Back in those times, everyone had an awe of the captain, if you will.
His word was god.
His word was unquestioned.
If he has that kind of authority it's less likely for someone his junior, in this case the flight engineer and the first officer, to challenge anything he does.
We'll report when we're clear.
Thank you.
- Is he not clear then? - What did you say? Is he not clear then, the Pan American? Oh, yes.
The conversation in the KLM cockpit leading up to the accident seems to support that notion.
But Van Zanten's esteemed status doesn't explain the most troubling question of all.
Why did he believe it was safe to take off in the first place? Logically, you should make extra clear that, "Hey, we're taking off.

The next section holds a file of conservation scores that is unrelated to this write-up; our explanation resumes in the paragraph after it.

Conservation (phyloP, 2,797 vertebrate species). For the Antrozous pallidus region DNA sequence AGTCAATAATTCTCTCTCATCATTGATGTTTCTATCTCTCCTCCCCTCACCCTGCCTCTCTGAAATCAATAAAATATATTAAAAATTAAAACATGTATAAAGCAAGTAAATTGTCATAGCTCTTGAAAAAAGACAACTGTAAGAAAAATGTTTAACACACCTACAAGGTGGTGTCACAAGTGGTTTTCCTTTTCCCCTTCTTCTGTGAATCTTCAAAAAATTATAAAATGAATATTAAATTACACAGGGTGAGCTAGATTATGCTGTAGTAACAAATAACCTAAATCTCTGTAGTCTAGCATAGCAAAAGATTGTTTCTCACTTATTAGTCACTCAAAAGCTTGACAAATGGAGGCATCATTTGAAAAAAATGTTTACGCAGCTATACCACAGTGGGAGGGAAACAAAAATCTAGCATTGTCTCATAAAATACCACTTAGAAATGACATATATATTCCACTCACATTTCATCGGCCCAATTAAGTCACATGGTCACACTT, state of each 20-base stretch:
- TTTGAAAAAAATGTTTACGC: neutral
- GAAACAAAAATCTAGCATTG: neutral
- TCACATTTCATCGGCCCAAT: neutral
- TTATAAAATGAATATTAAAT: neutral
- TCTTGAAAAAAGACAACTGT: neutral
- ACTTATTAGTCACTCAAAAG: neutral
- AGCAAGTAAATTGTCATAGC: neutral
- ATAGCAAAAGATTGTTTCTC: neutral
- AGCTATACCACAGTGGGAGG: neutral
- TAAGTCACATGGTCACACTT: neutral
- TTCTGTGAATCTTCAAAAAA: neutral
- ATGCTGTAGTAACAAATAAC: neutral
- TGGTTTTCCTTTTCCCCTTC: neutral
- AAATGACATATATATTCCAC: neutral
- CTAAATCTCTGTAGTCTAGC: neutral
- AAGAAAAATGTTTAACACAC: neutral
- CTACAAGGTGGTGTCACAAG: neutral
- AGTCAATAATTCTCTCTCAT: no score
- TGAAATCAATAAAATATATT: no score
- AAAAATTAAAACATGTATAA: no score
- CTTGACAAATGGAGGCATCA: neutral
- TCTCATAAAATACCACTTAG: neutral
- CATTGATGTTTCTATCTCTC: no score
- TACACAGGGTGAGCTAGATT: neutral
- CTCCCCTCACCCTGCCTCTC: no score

Is the runway clear?" Investigators search desperately for an answer, and come across a stunning detail in the captain's flight log.
It could be the final piece of the puzzle.
This was his first flight in three months.
Records show that Van Zanten's cockpit hours had dropped dramatically in recent years.
He was spending most of his time in a simulator, training other pilots.
The simulation is interesting because when you spend a lot of time as an instructor in a simulator, it's an artificial environment that we try to make as real as possible.
Checklist complete.
Let's go.
NARRATOR: Flight simulators do a remarkably good job at recreating the experience of a real flight.
But there is one very important element missing.
There is no air traffic controller in a simulator.